SharePoint 2010 with Windows PowerShell Remoting Step by Step

SharePoint 2010 with Windows PowerShell Remoting Step by Step

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With all the improvements in SharePoint 2010 for IT Professionals, I always put Windows PowerShell support as the number one. Maybe this has something to do with my past Linux/Unix background, but the main reason is, I’m a really really lazy person. If something can be put into automation, then why bother to click through it manually every time? Schedule it to run at certain time everyday can save me a lot of time. In the past SharePoint versions, STSADM is okay, but it’s limited and hard to play with. Although you can use Windows PowerShell to call object models directly, but that is too complex and indeed a developer stuff. Now, with SharePoint 2010 Windows PowerShell cmdlets, scripting can be really fun!

But someone asked me this question:

You are telling me scripting is great – but isn’t that just a server thing? I still need to open remote desktop on my laptop to connect to the server box and then do the shell stuff, can’t I have something like SSH?  Just run my script remotely without opening my browser, remote desktop, only Windows PowerShell…

Definitely you can do it! Windows PowerShell v2 RTM on Server 2008/R2, which is also a requisite of SharePoint 2010, supports “remoting”. So you can manage SharePoint 2010 remotely with Windows PowerShell prompt on your local machine.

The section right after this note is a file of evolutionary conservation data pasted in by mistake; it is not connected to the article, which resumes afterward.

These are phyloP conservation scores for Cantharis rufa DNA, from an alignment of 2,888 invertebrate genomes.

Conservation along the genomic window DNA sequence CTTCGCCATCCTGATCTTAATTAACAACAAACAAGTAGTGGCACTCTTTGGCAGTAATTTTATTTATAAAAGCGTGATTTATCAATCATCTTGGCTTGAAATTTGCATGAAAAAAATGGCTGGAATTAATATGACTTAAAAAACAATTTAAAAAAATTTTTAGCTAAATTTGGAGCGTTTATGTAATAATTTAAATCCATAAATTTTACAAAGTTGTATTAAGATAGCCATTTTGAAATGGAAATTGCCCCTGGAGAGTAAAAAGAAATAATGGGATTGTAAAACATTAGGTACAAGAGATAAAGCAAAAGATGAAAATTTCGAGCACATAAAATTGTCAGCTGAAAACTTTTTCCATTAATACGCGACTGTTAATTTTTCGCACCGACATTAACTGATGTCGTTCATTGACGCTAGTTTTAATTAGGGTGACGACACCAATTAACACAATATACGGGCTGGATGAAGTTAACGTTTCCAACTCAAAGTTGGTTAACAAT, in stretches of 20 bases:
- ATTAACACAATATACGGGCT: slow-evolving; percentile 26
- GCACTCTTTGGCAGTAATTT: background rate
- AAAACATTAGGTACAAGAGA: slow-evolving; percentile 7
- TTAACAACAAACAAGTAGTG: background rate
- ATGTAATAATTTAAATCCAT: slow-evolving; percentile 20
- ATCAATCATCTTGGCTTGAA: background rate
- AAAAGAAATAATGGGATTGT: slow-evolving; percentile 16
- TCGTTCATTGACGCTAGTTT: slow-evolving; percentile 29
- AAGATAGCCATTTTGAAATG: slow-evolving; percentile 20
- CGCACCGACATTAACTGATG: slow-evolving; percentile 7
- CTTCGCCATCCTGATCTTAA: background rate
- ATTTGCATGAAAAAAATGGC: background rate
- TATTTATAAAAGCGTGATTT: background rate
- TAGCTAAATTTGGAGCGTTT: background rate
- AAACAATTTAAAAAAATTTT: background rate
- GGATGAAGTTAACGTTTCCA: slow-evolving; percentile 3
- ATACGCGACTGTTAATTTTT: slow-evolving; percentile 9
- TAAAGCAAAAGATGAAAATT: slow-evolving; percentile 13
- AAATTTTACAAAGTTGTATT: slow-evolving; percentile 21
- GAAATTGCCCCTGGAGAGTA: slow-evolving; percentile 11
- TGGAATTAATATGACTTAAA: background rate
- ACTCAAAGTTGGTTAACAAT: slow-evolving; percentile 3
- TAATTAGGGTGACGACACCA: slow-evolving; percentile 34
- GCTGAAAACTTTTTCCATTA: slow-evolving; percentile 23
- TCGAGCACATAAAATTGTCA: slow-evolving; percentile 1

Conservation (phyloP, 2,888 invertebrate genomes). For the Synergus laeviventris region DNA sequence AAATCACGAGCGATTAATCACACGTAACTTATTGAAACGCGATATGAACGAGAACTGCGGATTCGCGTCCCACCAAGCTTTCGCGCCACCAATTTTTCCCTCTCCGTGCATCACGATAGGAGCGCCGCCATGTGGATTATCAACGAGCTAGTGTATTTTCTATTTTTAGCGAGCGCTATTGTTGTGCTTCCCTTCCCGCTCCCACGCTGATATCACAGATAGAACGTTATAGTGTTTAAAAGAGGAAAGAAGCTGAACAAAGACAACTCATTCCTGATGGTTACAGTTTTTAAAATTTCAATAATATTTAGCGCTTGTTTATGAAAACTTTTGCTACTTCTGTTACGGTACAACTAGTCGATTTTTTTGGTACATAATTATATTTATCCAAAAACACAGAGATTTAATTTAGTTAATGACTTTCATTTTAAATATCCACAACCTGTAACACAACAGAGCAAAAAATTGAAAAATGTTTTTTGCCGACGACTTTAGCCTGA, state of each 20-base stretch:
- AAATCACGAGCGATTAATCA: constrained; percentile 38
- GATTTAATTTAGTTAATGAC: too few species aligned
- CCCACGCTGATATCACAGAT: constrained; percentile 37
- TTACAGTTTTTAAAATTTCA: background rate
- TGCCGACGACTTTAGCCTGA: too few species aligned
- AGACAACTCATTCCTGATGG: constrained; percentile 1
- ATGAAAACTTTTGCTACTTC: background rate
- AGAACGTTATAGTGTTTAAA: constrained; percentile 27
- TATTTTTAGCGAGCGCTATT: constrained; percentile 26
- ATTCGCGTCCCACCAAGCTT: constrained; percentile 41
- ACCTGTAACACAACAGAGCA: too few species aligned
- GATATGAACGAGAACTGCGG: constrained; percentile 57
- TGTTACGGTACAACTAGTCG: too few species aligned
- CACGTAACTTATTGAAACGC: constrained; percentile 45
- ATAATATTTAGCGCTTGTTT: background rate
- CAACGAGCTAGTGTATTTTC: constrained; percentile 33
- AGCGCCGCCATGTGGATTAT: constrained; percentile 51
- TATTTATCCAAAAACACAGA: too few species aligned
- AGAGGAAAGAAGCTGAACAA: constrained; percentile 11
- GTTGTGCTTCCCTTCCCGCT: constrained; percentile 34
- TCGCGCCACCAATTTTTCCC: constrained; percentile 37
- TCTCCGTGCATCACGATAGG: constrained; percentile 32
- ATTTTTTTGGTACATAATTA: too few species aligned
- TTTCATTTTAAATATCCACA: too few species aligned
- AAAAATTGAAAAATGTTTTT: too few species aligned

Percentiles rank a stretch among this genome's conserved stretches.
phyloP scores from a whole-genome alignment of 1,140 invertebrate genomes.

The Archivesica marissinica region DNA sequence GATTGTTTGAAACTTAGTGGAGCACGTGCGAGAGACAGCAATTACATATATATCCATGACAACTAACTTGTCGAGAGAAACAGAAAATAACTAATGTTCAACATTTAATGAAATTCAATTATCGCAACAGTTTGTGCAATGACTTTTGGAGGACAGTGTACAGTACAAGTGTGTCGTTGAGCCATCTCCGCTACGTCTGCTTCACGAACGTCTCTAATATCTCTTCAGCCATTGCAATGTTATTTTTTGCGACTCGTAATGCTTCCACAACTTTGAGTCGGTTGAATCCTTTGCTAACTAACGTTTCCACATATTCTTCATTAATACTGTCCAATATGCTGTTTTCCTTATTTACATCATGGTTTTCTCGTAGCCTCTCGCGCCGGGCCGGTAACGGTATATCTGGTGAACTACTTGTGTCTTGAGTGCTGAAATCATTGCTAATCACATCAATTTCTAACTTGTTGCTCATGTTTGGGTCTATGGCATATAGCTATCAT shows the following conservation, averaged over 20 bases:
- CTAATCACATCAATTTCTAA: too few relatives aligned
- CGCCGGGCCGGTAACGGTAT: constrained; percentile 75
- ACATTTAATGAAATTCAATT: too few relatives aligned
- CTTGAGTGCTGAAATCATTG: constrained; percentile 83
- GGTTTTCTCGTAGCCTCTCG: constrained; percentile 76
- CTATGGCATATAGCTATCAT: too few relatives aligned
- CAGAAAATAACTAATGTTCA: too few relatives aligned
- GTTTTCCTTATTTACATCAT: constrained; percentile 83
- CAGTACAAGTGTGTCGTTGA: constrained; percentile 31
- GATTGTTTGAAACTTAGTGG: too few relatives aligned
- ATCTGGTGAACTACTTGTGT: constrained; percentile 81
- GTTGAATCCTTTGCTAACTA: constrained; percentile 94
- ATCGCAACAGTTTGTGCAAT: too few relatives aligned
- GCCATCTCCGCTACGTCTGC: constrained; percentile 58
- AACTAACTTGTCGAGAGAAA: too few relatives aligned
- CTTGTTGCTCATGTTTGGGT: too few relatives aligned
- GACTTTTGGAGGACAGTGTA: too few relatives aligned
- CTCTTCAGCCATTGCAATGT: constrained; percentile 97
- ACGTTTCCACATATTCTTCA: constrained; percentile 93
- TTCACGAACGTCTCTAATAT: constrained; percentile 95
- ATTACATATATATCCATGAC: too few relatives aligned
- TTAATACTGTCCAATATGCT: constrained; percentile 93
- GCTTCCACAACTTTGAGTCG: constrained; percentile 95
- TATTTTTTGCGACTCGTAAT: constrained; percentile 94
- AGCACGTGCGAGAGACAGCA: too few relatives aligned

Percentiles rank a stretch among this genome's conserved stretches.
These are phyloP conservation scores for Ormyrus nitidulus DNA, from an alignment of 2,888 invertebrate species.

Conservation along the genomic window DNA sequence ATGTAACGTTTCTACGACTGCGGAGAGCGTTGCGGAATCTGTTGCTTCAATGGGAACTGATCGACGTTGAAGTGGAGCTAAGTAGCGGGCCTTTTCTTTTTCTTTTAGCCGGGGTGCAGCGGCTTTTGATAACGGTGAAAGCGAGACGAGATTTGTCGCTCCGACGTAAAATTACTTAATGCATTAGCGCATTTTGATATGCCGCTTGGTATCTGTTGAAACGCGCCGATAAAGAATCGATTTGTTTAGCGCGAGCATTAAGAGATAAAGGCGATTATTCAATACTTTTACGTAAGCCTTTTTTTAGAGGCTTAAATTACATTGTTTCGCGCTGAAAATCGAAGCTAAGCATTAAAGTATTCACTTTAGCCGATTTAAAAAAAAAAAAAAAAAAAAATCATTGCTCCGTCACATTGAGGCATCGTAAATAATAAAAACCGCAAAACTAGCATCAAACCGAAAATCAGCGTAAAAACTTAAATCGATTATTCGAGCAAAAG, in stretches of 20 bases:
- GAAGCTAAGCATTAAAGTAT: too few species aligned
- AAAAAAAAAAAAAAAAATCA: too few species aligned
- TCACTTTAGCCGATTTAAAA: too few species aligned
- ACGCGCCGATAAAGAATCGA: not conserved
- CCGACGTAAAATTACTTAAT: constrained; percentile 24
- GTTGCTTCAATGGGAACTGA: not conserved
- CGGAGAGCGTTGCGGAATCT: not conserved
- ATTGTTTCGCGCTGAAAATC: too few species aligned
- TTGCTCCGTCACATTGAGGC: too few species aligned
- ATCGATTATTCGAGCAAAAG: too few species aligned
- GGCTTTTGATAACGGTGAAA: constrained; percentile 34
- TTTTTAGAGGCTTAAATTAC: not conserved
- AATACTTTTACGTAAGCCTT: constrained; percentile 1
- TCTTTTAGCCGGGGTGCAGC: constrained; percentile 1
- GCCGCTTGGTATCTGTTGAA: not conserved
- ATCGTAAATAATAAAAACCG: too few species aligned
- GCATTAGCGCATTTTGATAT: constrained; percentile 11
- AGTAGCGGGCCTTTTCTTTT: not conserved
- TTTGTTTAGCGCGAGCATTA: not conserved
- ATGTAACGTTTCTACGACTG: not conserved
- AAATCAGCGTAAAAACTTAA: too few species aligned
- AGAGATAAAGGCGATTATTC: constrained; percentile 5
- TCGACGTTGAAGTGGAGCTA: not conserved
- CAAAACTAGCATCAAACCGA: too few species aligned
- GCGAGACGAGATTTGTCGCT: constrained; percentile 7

Let’s try it!

Enable Remoting support on SharePoint Server box

A few steps are necessary to setup Windows PowerShell Remoting for SharePoint.

Enable Windows PowerShell Remoting

Windows PowerShell Remoting needs to be enabled first by calling the following cmdlet in Windows PowerShell:

Enable-PSRemoting

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This command will do a quick configuration of Windows Remote Management (WinRM). A HTTP listener will be created by WinRM and firewall exceptions will be created automatically. If you get a Kerberos error, it could be possible that SPN for HTTP/yourservername is not there and you need to use setspn to add it. Most of the time you won’t have the issue.

You can test if the remoting is working by type Enter-PSSession –ComputerName localhost on the same server box.

However, there’re two extra requirements for SharePoint remoting. I just list them here, if you want further details, Zach Rosenfield, the Program Manager who owns SharePoint Windows PowerShell support, explained in his blog SharePoint PowerShell “Remoting” Requirements.

Increase memory limit for remote shell

Some of the SharePoint cmdlets could run for quite a long time and require a lot of memory. By default, a remote shell will be allocated 150 MB of memory, this may cause some of the command to fail, for example site collection creation. Use the following command to increase this limitation to 1000MB. This is only necessary if you need to run those commands on that server.